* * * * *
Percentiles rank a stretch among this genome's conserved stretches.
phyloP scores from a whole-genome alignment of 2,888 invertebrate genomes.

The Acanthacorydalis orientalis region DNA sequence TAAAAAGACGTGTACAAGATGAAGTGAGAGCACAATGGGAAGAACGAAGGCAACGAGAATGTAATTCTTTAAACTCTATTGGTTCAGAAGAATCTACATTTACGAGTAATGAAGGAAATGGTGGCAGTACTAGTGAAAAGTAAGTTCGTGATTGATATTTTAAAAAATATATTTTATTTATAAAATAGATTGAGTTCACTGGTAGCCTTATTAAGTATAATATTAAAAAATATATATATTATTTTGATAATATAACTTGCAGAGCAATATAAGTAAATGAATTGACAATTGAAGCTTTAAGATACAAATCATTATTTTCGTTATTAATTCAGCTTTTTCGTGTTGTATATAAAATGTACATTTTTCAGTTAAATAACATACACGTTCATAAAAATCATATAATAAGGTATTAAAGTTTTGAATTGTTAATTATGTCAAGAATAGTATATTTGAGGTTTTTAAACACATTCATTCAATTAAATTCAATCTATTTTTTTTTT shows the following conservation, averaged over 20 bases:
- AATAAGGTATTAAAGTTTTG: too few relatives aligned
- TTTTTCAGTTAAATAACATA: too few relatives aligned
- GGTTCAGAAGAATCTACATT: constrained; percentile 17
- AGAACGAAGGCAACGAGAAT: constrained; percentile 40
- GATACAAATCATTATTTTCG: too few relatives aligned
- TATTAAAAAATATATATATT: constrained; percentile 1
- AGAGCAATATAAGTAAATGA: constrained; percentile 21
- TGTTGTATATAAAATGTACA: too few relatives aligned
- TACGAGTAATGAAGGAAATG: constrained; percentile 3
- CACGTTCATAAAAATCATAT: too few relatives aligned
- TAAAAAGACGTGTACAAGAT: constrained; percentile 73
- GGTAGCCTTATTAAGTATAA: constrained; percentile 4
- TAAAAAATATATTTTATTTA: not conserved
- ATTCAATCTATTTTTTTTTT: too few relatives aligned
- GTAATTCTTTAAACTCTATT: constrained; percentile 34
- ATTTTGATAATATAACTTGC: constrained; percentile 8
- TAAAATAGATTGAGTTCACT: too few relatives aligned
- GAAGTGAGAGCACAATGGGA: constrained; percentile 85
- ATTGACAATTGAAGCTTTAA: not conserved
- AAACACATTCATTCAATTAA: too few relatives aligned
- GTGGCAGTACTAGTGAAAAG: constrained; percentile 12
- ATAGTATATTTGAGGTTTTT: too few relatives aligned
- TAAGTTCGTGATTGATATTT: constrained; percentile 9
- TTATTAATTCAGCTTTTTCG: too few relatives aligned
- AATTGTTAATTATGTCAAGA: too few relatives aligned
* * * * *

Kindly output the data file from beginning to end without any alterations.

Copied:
Percentiles rank a stretch among this genome's conserved stretches.
phyloP scores from a whole-genome alignment of 2,888 invertebrate genomes.

The Acanthacorydalis orientalis region DNA sequence TAAAAAGACGTGTACAAGATGAAGTGAGAGCACAATGGGAAGAACGAAGGCAACGAGAATGTAATTCTTTAAACTCTATTGGTTCAGAAGAATCTACATTTACGAGTAATGAAGGAAATGGTGGCAGTACTAGTGAAAAGTAAGTTCGTGATTGATATTTTAAAAAATATATTTTATTTATAAAATAGATTGAGTTCACTGGTAGCCTTATTAAGTATAATATTAAAAAATATATATATTATTTTGATAATATAACTTGCAGAGCAATATAAGTAAATGAATTGACAATTGAAGCTTTAAGATACAAATCATTATTTTCGTTATTAATTCAGCTTTTTCGTGTTGTATATAAAATGTACATTTTTCAGTTAAATAACATACACGTTCATAAAAATCATATAATAAGGTATTAAAGTTTTGAATTGTTAATTATGTCAAGAATAGTATATTTGAGGTTTTTAAACACATTCATTCAATTAAATTCAATCTATTTTTTTTTT shows the following conservation, averaged over 20 bases:
- AATAAGGTATTAAAGTTTTG: too few relatives aligned
- TTTTTCAGTTAAATAACATA: too few relatives aligned
- GGTTCAGAAGAATCTACATT: constrained; percentile 17
- AGAACGAAGGCAACGAGAAT: constrained; percentile 40
- GATACAAATCATTATTTTCG: too few relatives aligned
- TATTAAAAAATATATATATT: constrained; percentile 1
- AGAGCAATATAAGTAAATGA: constrained; percentile 21
- TGTTGTATATAAAATGTACA: too few relatives aligned
- TACGAGTAATGAAGGAAATG: constrained; percentile 3
- CACGTTCATAAAAATCATAT: too few relatives aligned
- TAAAAAGACGTGTACAAGAT: constrained; percentile 73
- GGTAGCCTTATTAAGTATAA: constrained; percentile 4
- TAAAAAATATATTTTATTTA: not conserved
- ATTCAATCTATTTTTTTTTT: too few relatives aligned
- GTAATTCTTTAAACTCTATT: constrained; percentile 34
- ATTTTGATAATATAACTTGC: constrained; percentile 8
- TAAAATAGATTGAGTTCACT: too few relatives aligned
- GAAGTGAGAGCACAATGGGA: constrained; percentile 85
- ATTGACAATTGAAGCTTTAA: not conserved
- AAACACATTCATTCAATTAA: too few relatives aligned
- GTGGCAGTACTAGTGAAAAG: constrained; percentile 12
- ATAGTATATTTGAGGTTTTT: too few relatives aligned
- TAAGTTCGTGATTGATATTT: constrained; percentile 9
- TTATTAATTCAGCTTTTTCG: too few relatives aligned
- AATTGTTAATTATGTCAAGA: too few relatives aligned